Scientists in China have identified a huge goldmine that is worth hundreds of millions of pounds, 2000 metres under the sea in the waters of the Sanshan Island. The goldmine is the first to be discovered in the ocean surrounding China, east of the Bohai Sea.
Initial estimates believe that there is at least 470.47 tons of gold to be mined – anything over 20 tons of gold is considered to be a 'big' mine. Following three years of searching, the Shandong Third Institute of Geological and Mineral Exploration have located the incredibly valuable pit.
However, experts now face the daunting challenge of accessing the mine, which is currently out of reach for excavators. China.org.cn reports that, despite the East Asian country being the world's leading producer of gold, it currently lacks the technological ability to reach potential operations 1000 metres below the Earth's surface.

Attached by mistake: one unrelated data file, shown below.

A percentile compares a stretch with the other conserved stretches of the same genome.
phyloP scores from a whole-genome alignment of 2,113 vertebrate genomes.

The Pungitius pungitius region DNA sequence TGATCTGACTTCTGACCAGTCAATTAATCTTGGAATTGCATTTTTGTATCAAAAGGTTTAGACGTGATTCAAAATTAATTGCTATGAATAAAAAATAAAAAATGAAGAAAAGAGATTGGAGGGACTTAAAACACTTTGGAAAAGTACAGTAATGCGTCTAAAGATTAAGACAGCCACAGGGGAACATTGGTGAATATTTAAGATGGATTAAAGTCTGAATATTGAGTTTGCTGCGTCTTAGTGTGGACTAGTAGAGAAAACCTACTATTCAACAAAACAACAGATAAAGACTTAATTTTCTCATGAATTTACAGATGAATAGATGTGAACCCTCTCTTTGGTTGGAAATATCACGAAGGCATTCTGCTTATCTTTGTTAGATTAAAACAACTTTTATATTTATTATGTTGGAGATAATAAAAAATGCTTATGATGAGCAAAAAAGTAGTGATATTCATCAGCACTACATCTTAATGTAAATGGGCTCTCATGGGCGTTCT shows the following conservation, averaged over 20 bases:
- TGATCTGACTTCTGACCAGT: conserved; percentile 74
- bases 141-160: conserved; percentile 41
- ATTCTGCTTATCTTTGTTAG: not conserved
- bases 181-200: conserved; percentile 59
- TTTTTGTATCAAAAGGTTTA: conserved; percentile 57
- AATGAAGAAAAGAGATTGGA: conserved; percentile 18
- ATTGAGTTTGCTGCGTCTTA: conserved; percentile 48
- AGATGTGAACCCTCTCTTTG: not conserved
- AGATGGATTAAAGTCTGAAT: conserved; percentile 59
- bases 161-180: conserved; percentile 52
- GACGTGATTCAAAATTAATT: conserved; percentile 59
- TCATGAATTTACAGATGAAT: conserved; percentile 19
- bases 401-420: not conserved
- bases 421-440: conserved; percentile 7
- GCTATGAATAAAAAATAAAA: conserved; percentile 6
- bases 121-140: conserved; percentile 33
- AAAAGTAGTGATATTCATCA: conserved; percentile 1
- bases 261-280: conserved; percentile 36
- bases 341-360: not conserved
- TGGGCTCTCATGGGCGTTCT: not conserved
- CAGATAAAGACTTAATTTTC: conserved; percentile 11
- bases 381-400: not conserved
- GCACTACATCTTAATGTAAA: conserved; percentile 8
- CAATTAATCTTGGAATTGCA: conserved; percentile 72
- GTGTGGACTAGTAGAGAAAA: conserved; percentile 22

It adds that, due to it being under the sea, it will be particularly hard to locate accurately, with over a thousand workers needed for the operation. Zhang Junjin, programme manager of the mining venture, told the news outlet: "It's no easier than the docking of a space ship."
Xu Zhiqin of the Chinese Academy of Science added: "Drilling in the ocean will mark the fact that China's geological exploration has extended from land to sea, and that it is a strong power in geological terms."